If you choose to buy milk, eggs, and produce in bulk, you’ll only end up with a bunch of spoiled food and an emptier wallet.

3. Order more during takeout

This may sound strange at first, but hear me out. 

If you already know that you’re in for a tough week and feel like you’re gonna be ordering more food from your favorite restaurant to cope, then order everything at once and then store everything else in the fridge for later.

This little trick saves me quite a bit over a year.

Don’t believe me? Let’s break it down:

Say you were to make three separate orders of the same sandwich from Subway, which costs $12 before tax. With delivery (~$2), service charge (~$1.40), tax (~$0.60), and a tip (~$2), that totals to about $18 a sandwich, $54 in total.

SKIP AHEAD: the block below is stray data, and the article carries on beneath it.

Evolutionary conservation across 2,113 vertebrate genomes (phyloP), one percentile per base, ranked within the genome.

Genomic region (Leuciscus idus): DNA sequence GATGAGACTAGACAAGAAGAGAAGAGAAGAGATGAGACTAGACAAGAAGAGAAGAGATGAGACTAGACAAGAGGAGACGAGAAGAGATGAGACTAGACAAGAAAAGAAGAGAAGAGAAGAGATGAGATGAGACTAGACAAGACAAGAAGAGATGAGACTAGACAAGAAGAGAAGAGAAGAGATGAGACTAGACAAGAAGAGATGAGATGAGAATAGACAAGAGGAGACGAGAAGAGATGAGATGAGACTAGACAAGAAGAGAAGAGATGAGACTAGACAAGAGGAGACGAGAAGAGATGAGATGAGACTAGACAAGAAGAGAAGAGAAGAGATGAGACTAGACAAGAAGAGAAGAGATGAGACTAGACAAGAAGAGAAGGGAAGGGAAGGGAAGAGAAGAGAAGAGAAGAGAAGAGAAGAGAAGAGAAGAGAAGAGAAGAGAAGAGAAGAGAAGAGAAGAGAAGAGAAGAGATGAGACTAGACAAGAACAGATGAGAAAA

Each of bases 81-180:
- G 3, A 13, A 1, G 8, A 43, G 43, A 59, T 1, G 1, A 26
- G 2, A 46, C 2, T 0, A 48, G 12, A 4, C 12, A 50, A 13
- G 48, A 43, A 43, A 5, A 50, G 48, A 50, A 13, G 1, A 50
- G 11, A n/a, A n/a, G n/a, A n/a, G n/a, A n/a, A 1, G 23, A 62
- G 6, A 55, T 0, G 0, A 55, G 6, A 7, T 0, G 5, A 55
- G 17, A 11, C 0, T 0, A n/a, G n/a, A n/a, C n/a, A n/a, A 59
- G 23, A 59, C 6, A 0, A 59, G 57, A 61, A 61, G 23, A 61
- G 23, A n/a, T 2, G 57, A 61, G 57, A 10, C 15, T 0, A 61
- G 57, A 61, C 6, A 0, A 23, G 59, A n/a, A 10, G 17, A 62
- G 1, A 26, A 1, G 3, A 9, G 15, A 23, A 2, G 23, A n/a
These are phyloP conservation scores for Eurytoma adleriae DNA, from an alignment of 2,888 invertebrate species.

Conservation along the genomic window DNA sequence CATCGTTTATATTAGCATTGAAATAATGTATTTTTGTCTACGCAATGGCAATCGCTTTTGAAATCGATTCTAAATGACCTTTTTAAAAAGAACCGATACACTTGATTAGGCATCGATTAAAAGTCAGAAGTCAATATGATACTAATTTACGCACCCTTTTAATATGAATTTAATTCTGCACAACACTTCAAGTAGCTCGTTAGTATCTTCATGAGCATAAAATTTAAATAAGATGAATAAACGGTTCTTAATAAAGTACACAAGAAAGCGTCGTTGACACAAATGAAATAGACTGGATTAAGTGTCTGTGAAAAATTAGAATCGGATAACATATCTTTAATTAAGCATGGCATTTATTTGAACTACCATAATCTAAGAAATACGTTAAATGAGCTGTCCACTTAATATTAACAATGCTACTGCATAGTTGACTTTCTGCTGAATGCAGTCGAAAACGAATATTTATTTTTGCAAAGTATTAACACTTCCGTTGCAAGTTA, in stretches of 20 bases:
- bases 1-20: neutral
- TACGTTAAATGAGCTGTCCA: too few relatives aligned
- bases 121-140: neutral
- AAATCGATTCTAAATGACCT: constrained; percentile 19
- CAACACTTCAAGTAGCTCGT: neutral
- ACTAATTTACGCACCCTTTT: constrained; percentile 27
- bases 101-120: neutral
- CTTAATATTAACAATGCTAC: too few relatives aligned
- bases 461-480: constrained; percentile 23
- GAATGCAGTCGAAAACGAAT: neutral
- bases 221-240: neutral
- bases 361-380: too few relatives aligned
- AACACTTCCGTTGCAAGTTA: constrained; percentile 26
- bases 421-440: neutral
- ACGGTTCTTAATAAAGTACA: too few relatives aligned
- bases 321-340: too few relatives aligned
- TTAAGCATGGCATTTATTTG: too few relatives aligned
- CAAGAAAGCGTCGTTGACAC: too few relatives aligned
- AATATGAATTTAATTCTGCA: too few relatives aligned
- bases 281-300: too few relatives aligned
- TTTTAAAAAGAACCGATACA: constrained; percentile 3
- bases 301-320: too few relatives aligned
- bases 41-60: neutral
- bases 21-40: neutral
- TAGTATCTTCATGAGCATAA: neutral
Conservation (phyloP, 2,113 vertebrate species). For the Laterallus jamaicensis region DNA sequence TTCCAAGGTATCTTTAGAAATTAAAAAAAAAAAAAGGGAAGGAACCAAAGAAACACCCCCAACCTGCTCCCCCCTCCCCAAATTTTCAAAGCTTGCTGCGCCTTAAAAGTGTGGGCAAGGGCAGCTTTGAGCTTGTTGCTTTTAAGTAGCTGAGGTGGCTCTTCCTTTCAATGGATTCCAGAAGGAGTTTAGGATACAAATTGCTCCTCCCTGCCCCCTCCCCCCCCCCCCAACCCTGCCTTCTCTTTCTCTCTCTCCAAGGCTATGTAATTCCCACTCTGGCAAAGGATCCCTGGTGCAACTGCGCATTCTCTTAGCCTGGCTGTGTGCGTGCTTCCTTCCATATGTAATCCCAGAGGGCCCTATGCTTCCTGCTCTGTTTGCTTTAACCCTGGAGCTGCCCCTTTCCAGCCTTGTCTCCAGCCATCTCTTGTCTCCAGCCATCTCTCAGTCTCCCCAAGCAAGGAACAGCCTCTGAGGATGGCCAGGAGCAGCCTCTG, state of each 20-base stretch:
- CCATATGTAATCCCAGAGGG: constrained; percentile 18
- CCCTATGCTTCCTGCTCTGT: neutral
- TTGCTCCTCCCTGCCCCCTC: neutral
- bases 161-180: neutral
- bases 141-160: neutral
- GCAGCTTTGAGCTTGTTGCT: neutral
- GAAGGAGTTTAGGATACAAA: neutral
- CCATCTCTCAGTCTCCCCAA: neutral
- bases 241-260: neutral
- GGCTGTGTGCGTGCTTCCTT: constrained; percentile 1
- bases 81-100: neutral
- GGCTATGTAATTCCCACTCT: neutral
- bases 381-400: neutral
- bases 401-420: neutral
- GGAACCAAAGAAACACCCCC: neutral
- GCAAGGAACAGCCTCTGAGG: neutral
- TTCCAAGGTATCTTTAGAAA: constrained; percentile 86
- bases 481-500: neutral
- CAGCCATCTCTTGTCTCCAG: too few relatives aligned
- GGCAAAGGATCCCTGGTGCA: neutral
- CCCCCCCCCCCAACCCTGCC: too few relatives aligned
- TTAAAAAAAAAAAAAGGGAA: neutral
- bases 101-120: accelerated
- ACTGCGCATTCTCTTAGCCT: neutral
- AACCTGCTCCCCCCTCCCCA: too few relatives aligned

But if you order all three sandwiches at once, you only have to pay about $46, eight dollars less than you might have had to!

That’s because you only have to pay a single delivery fee, a single service charge, and tip a single delivery person. If you’re a meal planner on a budget, this is something you’ve got to try!

4. Don’t throw away those leftovers just yet!

One time, I booked a Grub Hub from a restaurant that I had never tried before.

I had no idea that the serving would be so big that I just had to store it in my fridge because I could not for the life of me finish it all in a single sitting.

The next day, I took the leftovers, added some rice, seasoning and had myself a brand new meal!